On the day on which the return was made the following numbers of girls were in attendance: under three years of age – 6 boys and 4 girls; from three to six years of age – 11 boys, 14 girls; above six years of age and not more than nine – 29 girls; above nine years of age and not more than twelve – 32 girls; above twelve years of age and not more than 13 – 9 girls; above thirteen years of age and not more than fifteen – 10 girls; above fifteen years of age and not more than twenty – 3 girls.
The average age at which girls leave the school was 13 and decreasing.
The average number of days per year during which children were found to attend the school was about 139.
In 1856 the total number of scholars belonging to the school was 13 boys, and 134 girls. In 1857 the number was 21 boys and 152 girls. In 1857 the total number of scholars who attended the school during 176 whole days was 2 boys and 47 girls.
The subjects taught at the school were Scripture, reading, writing, arithmetic, grammar, geography, sewing, cutting out, knitting, domestic economy.
To induce parents to send their children to school rewards were given to each child who had attended 176 days. The nature of the reward is not described.
There are two accounts of the opening of the schools: one in the Welsh journal Y Diwygiwr of September 1855, and the other in the Welshman in August 1855. In the former, local minister Rev Henry Evans describes the building as splendid, beautifully painted with colourful maps hanging on the walls. It seems a large number of the company’s employees and their wives were present. Rev Evans suggests up to 500 people enjoyed tea and cakes provided by the company. Mr Apsley Smith of New Lodge in his speech encouraged the parents to support the headteachers, to show interest in their children’s work and to keep the children clean. He also made clear the distinction between the non-denominational copperworks school and others in the area supported by the National Society.
In the latter longer account, the reporter describes the building as very capacious, consisting of boys and girls schoolrooms, and two class rooms. The dimensions of the long rooms which run parallel to each other were 63 feet by 24 feet and about 14 feet high. “On entering the boys’ school the visitors were struck with the very elegant appearances of the decorations and festoons of flowers and evergreens were dispersed with great profusion and taste. Maps and illustrations from scripture, natural philosophy and the mechanical powers were there in abundance and, as a crowning piece, there was a beautiful device of flowers and evergreens with the initial letters ‘M’ and ‘E’ (Mason and Elkington) which produced an excellent effect during the evening when lighted with brilliant lamps.”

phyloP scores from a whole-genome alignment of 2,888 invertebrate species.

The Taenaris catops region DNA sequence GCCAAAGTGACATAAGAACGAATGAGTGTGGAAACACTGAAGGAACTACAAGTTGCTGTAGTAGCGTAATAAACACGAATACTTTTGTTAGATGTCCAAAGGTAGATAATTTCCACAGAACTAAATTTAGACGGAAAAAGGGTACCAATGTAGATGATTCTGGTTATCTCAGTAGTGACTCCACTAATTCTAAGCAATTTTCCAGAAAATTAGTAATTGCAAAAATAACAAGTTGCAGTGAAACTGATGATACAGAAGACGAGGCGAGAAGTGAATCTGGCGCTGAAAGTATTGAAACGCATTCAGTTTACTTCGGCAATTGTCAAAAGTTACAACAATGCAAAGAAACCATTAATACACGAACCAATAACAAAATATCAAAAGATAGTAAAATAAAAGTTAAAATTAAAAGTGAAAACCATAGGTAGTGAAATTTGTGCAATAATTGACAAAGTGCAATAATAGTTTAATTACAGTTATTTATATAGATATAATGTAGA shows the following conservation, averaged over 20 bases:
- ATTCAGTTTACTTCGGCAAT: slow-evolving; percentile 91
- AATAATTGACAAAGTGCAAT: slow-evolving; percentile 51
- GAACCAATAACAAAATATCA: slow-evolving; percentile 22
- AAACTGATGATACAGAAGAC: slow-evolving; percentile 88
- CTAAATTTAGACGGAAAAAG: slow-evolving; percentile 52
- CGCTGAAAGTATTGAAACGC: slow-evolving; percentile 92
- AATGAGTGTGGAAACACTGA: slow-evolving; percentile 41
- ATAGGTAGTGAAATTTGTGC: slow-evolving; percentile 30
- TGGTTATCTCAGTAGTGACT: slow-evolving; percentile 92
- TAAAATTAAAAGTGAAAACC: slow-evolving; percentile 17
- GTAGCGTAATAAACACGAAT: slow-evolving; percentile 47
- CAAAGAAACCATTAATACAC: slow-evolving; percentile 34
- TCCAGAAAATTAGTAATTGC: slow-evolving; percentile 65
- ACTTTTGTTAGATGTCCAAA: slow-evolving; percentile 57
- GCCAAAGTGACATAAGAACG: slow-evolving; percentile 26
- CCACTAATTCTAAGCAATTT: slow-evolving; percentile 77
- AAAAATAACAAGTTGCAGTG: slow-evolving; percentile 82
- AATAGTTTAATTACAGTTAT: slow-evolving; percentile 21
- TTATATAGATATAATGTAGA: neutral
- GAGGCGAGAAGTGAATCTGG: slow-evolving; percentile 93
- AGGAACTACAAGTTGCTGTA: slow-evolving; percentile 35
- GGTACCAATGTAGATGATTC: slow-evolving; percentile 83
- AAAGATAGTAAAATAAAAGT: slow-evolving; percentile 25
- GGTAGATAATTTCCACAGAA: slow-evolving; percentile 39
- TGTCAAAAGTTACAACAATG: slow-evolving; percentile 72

There seemed to be lots of books of every kind for teaching reading, arithmetic, crafts and music and the building also included a public library and reading room. The fact that the building was regarded as large enough to accommodate four or five hundred children is an indication of the normative standards of the day.
The report in the Welshman went on to praise the employees – “During the evening the order and decorum of this large concourse of workmen and their families did not fail to convince every visitor that Messrs. Mason and Elkington were favoured with steady and industrious employees”, and then the ladies, each one named, “who served the tea with untiring zeal”. Also mentioned were the ‘great and the good’ of Pembrey and Burry Port who were in attendance with some well known family names recorded: for example, McKiernon, Wedge, Parkes, Stanley. Interestingly, the names absent in both accounts are those of the headteachers, an indication of the fairly lowly status of teachers at this time.
A number of speeches were made by local ministers and by Mr. A. Smith, the head manager of the works, who was also called to preside. The meeting ended with three cheers be given to Messrs. Mason and Elkington “for the handsome manner in which they had been entertained, which was responded to with enthusiasm”.
- Archives of the British and Foreign Schools Society.
- Leslie Wynn Evans, ‘Education in Industrial Wales’, Avalon Books, 1971.
- ‘Y Diwygiwr’, September 1855.
- ‘The Welshman’, 17th August, 1855.
GRAHAM DAVIES March 2021